I figured I would write about some of the components of the Admissions process since it’s about that time of year. I can only speak from experience, as well as from the advice from friends and colleagues who are on our Admissions Committee.
- The Personal Statement is probably where Admissions will spend the most time. Yes, you have stats, extracurriculars, MCAT, LORs. Those get your application considered. And for most students, these stats will be the about the same. So in your application, devote the most time to this to ensure you stand out.
- Spelling and grammar count! One flaw, probably not a big deal. But two or three mistakes, then Admissions is probably asking if you spent time crafting your personal statement, which is a red flag. If you have any friends in the English department, or who just like to write, get them to critique your statement. It doesn’t matter if they have no background in the sciences or medicine.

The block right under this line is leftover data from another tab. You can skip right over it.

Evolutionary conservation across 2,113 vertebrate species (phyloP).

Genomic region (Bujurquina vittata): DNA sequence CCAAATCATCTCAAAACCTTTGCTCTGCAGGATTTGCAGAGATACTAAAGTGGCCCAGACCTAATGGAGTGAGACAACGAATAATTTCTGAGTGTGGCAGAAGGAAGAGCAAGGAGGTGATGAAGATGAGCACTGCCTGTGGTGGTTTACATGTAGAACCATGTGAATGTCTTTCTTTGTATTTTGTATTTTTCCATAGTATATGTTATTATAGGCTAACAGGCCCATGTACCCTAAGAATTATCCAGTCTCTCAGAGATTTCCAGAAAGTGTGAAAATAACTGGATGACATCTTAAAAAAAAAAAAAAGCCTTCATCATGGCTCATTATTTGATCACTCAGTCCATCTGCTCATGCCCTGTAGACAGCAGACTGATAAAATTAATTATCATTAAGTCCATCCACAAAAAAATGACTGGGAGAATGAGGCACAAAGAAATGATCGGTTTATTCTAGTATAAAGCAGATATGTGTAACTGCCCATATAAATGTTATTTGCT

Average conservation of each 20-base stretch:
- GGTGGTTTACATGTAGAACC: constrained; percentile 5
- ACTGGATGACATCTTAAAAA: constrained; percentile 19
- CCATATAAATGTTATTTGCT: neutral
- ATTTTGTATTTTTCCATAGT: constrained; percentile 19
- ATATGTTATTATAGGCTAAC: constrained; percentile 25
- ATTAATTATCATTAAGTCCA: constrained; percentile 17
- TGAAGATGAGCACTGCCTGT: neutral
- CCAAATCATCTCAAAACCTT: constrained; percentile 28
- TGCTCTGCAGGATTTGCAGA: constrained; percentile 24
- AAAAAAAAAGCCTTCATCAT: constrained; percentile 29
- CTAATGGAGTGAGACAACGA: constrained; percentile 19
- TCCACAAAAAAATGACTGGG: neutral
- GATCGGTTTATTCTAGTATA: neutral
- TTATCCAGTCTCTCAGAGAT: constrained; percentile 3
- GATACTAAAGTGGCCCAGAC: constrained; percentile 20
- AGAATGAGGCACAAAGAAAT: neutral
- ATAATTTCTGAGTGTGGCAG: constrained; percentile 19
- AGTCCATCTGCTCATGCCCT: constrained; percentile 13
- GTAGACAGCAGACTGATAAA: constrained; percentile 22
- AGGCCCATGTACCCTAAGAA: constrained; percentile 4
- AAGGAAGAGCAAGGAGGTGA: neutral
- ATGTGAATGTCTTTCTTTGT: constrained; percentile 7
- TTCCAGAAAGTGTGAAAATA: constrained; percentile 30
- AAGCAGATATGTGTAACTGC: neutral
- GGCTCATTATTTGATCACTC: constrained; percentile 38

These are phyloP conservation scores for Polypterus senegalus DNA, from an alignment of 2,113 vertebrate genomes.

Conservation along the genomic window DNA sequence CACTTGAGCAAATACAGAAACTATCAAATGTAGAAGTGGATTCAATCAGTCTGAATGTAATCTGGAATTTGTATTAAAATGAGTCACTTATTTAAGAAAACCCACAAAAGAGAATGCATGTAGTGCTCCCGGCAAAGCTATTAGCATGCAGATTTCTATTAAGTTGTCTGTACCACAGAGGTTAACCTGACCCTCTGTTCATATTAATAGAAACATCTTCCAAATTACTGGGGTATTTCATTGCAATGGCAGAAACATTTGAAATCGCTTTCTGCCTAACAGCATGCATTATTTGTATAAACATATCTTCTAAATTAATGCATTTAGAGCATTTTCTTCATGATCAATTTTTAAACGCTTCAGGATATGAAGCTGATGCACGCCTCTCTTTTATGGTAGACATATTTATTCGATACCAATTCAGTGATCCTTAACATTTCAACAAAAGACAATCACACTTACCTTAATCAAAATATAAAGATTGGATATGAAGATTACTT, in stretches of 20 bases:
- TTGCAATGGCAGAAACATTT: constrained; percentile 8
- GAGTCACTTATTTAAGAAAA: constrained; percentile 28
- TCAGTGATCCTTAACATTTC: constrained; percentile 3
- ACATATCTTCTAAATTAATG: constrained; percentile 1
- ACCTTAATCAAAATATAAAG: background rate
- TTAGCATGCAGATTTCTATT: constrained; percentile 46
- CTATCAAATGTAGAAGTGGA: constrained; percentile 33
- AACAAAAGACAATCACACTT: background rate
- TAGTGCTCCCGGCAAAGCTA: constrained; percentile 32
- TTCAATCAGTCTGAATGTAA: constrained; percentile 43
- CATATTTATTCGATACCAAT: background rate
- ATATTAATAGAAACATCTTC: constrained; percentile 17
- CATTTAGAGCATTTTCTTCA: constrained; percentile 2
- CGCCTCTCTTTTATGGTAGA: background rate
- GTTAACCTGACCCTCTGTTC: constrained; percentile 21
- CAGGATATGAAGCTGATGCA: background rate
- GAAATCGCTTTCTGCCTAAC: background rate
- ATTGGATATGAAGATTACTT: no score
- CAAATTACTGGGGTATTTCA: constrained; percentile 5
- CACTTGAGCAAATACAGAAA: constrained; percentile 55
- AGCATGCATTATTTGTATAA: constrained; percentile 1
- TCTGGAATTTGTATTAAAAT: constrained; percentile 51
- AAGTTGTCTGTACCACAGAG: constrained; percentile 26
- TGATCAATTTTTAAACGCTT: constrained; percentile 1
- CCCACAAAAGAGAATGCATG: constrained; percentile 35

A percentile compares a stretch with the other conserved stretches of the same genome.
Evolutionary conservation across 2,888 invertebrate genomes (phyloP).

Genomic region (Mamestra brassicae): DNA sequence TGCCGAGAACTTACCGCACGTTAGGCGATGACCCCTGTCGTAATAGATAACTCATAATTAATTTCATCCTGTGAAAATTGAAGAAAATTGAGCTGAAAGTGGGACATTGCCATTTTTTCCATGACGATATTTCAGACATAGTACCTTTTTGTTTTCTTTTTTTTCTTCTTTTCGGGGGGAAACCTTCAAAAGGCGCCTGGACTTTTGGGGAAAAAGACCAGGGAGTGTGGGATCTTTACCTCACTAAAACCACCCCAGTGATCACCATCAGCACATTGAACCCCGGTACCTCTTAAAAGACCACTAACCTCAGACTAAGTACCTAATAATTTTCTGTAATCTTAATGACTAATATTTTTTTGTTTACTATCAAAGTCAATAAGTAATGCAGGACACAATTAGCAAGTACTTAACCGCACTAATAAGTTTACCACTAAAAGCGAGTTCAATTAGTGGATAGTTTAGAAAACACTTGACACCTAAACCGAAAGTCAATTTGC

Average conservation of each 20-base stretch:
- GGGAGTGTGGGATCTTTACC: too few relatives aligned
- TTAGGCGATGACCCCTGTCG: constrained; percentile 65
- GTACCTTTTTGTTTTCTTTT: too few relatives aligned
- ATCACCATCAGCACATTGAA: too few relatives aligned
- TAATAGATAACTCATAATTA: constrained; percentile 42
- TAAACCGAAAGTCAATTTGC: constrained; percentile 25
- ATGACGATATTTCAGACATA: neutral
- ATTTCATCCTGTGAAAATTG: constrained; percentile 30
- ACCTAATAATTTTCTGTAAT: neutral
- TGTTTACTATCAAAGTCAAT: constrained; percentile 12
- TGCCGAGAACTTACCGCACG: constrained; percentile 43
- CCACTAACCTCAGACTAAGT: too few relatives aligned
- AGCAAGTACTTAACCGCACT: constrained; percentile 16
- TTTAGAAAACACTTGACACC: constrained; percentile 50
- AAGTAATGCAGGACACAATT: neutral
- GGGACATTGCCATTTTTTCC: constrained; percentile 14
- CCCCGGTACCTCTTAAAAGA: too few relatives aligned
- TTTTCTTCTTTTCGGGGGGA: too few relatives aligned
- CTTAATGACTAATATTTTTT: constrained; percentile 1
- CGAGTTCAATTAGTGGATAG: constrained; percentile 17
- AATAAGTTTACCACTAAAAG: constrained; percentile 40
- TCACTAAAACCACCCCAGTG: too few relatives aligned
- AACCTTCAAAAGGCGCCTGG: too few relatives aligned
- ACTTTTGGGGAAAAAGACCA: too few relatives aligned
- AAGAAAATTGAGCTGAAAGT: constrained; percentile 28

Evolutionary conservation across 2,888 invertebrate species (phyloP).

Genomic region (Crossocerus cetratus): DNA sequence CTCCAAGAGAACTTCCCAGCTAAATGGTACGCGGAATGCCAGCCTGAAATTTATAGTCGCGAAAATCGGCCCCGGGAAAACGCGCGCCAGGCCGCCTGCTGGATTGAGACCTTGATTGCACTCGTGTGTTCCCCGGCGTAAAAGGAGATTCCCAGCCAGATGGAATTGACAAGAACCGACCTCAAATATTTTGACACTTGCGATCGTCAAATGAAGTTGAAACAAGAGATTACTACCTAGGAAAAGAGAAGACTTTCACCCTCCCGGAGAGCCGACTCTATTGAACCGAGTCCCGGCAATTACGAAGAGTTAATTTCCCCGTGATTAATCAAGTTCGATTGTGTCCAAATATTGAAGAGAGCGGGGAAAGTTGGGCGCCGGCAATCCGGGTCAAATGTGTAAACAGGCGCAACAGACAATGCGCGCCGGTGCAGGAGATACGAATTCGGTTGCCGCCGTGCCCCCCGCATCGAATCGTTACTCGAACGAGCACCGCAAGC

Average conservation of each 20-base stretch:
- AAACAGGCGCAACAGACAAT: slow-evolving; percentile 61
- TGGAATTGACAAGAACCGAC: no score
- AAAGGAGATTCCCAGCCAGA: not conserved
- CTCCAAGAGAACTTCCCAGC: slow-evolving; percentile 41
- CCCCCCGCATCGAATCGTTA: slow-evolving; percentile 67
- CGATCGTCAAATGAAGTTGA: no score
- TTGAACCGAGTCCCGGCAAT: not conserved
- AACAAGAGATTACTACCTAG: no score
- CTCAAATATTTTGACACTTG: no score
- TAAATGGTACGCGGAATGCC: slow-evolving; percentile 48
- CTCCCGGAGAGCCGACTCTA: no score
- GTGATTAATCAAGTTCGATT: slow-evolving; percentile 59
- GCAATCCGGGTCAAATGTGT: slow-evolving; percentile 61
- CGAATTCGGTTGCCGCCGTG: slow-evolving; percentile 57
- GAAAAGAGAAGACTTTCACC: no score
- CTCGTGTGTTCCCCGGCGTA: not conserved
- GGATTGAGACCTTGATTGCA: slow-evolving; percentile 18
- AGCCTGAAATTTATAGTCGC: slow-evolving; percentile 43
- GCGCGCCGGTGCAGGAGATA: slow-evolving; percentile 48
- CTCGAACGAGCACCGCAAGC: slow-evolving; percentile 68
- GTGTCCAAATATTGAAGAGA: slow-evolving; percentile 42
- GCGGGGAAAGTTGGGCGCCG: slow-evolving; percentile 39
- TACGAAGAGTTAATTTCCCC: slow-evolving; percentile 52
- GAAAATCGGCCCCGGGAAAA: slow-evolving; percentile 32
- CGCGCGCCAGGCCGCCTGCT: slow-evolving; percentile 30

- Get a doctor to read your statement. They have been through the process and can give you some direct feedback.
- This is your story. What defines you? If you have something unique to share (you’re a unicyclist), now is the time. If you feel like you’re background isn’t unique, it’s all about how you portray it. Do you like research? Embrace it! Were you a MCAT tutor? Talk about why those experiences have been meaningful for you.
- Not every personal statement needs to demonstrate adversity. If you have some hardship to share, and you feel comfortable doing so, then share it. But don’t feel obligated, particularly if it comes off as generic. Admissions can sense what is sincere and what is not.
- “Why” is greater than “what.” Talk about why you those activities, why you are applying. Your “what” (those experiences that bring you to the table) are important only in that context. Your list of extracurriculars will showcase your “what.” Personally, it’s better to read about 1 or 2 major experiences than hearing about all the experiences you’ve had.
- Read your statement aloud to catch any errors. Also, read it starting with the last sentence. See if each sentence makes sense standing alone.